Tag Archives: Etel Adnan

Garden of Memory

This Critics’ Pick of a show at the Musee Yves Saint Laurent in Marrakesh appeared on artforum.com:

View of “Garden of Memory,” 2018.

Weaving together poetry, sound, and sculpture, “Garden of Memory” styles itself as a conversation à trois between artists who are bound by friendship and love. Poet and painter Etel Adnan serves as the link among her longtime collaborators Robert Wilson and Simone Fattal, both of whom she met for the first time in the summer of 1972 in Beirut. Her poem Conversations with my soul (III), 2018—here read aloud by Wilson over speakers and heard by Fattal’s sculpted angels—folds into another dialogue, this time between the poet’s different selves.

Fitted with a gray carpet that dulls the sound of footsteps and, from the outset, solicits the sense of touch, the gallery feels like an anechoic chamber, one that invites visitors to turn inward. Wilson’s looped, nearly ten-minute reading is set to Michael Galasso’s string music and punctuated by silences that contribute to an overall mood of contemplation. Galasso’s wistful composition, written for Wilson’s adaptation of Henrik Ibsen’s 1888 play The Lady from the Sea—which resonates with the marine imagery of Adnan’s verse—adds yet another layer to the polyphonic whole.

Visually, the show is dominated by Fattal’s sculptures. Inspired by the encyclopedic writings of the thirteenth-century Sufi mystic and philosopher Ibn Arabi and, in particular, by his discussion of angels in The Meccan Revelations, these works take many forms: hollow terra-cotta stelae inscribed with Arabi’s texts, displayed on plinths in sets of two and five; small and large humanoid figures resting on pillar-like legs; and a row of five glazed angels mounted on the circular wall diagonally, as if to convey their flight. Fattal considers the stuff of her sculptures—clay and mud—as living material, and thus a conversation partner in its own right.


Transformation Marathon

This piece appeared in the “Conference Room” section of LEAP magazine, in Chinese translation:

DATE: 2015.10.17-18

LOCATION: Serpentine Gallery and Serpentine Radio

PARTICIPANTS: Hans Ulrich Obrist, Saskia Sassen, Bruno Latour, Gilbert & George and Victoria, Tino Sehgal, Alice Rawsthorn, Eyal Weizman, Etel Adnan, Dorothea von Hantelmann, Juliet Jacques, Kim West, Judy Chicago, François Jullien, Marcus du Sautoy, Jimmie Durham, Gabriella Coleman, Julieta Aranda, and many others.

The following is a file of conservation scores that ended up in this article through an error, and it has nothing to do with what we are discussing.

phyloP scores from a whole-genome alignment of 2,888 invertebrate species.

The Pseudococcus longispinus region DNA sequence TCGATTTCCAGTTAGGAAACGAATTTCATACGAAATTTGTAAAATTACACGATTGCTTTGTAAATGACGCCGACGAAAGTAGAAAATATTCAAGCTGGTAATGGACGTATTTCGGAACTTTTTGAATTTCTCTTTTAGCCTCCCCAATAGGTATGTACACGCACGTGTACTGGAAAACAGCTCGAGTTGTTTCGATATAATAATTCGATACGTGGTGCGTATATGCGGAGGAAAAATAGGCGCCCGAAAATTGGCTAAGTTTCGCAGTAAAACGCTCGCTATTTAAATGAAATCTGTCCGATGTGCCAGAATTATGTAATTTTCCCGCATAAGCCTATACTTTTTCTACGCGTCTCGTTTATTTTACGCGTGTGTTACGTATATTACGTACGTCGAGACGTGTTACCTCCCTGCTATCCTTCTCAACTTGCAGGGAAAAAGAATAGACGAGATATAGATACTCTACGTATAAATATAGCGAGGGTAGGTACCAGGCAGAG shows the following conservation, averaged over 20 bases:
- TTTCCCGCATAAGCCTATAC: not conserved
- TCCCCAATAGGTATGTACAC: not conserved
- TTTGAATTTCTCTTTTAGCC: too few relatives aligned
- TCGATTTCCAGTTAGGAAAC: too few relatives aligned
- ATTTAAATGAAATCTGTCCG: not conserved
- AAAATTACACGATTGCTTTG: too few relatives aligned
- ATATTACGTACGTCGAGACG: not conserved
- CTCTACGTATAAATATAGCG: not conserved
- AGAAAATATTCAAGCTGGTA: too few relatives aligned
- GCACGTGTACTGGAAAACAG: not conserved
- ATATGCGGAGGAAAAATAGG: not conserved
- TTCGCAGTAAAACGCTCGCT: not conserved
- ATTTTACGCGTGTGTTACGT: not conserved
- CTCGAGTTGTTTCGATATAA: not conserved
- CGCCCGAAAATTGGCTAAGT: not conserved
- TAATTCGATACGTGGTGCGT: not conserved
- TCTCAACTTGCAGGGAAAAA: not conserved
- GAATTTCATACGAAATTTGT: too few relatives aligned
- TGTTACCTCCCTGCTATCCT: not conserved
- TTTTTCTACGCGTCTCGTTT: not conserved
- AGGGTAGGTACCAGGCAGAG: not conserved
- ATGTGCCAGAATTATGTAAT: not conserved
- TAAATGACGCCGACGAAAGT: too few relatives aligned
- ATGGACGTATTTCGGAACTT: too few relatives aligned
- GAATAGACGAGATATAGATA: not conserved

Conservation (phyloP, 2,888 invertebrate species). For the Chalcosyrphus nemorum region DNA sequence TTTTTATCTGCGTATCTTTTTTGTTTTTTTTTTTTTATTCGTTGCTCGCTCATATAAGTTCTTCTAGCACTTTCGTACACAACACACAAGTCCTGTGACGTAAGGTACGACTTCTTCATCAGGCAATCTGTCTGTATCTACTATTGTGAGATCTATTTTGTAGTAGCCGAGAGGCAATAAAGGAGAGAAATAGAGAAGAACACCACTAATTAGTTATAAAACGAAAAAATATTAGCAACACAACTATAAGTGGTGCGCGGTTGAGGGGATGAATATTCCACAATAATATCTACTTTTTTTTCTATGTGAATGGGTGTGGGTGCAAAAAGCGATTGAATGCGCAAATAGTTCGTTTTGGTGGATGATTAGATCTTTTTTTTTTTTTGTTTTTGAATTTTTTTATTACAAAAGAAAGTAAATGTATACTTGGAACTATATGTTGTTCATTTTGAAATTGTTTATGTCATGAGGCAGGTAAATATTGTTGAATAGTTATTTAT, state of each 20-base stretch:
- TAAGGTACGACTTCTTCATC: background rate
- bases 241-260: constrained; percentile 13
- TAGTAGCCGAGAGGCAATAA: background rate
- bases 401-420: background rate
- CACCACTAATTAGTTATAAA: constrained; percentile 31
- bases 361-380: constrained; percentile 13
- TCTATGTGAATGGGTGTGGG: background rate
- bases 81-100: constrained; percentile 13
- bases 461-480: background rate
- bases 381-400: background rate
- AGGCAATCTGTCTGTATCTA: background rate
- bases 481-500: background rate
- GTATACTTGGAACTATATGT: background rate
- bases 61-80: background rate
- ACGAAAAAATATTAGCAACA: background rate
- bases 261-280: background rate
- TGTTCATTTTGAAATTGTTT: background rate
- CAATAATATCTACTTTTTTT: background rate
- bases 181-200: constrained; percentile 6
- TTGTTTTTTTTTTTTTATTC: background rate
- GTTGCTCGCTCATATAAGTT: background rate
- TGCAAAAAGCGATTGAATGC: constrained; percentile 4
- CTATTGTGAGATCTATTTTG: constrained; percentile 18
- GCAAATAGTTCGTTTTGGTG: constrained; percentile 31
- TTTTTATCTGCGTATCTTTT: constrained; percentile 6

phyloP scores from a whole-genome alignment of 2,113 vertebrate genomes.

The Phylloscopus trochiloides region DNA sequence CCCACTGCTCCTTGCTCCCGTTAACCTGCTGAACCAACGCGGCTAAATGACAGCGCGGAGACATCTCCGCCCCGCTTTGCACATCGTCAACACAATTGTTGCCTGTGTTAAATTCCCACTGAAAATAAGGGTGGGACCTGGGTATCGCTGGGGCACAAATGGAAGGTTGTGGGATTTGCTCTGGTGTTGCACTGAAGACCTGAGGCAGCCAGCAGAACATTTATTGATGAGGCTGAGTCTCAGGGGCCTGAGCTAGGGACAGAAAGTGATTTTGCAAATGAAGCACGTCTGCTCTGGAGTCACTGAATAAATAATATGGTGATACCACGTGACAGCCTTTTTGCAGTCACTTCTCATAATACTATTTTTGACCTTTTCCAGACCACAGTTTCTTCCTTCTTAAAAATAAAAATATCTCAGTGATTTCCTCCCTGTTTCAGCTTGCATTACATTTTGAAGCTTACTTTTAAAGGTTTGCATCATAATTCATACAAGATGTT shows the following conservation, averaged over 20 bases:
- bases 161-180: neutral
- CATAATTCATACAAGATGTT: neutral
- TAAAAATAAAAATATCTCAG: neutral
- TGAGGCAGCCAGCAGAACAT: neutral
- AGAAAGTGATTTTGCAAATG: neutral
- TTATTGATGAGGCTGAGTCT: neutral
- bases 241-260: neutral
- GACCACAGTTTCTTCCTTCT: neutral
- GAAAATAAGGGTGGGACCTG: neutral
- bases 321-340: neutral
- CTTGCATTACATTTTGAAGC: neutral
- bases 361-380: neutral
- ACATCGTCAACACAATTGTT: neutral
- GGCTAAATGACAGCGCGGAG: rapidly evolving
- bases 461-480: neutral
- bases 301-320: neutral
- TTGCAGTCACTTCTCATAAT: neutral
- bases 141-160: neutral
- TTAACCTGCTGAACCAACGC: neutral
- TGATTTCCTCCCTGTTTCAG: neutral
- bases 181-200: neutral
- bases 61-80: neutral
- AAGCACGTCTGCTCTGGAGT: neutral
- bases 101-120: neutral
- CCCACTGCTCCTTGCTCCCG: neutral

Now in its tenth year, the annual Serpentine Marathon at the close of Frieze Week has become a London institution. Initiated by Hans Ulrich Obrist in 2006, the inaugural 24-Hour Interview Marathon was co-curated with architect Rem Koolhaas; subsequent marathons explored topics as diverse as maps, manifestos, gardens, poetry, memory and, last year, extinction. The Transformation Marathon grew out of this last entrant, as a counterpoint to a loaded theme with a certain ring of finality to it.

“Transformation is change with no interruption,” Obrist made his own Etel Adnan’s claim in his opening speech. The Lebanese-American poet, who has been in six prior editions of the Serpentine Marathon, is an oracle Obrist consults in the run up to each new marathon. On the eve of the Transformation Marathon proper, she and two other marathon stalwarts, the artist duo Gilbert and George, took part in an hour-long Flash Marathon at the Google Cultural Institute, alongside Obrist and Juliet Jacques, author of Trans: A Memoir (2015), which, together with Paul B. Preciado’s 2008 Testo Junkie, originally published in Spanish, inspired the transgender strand of this year’s marathon.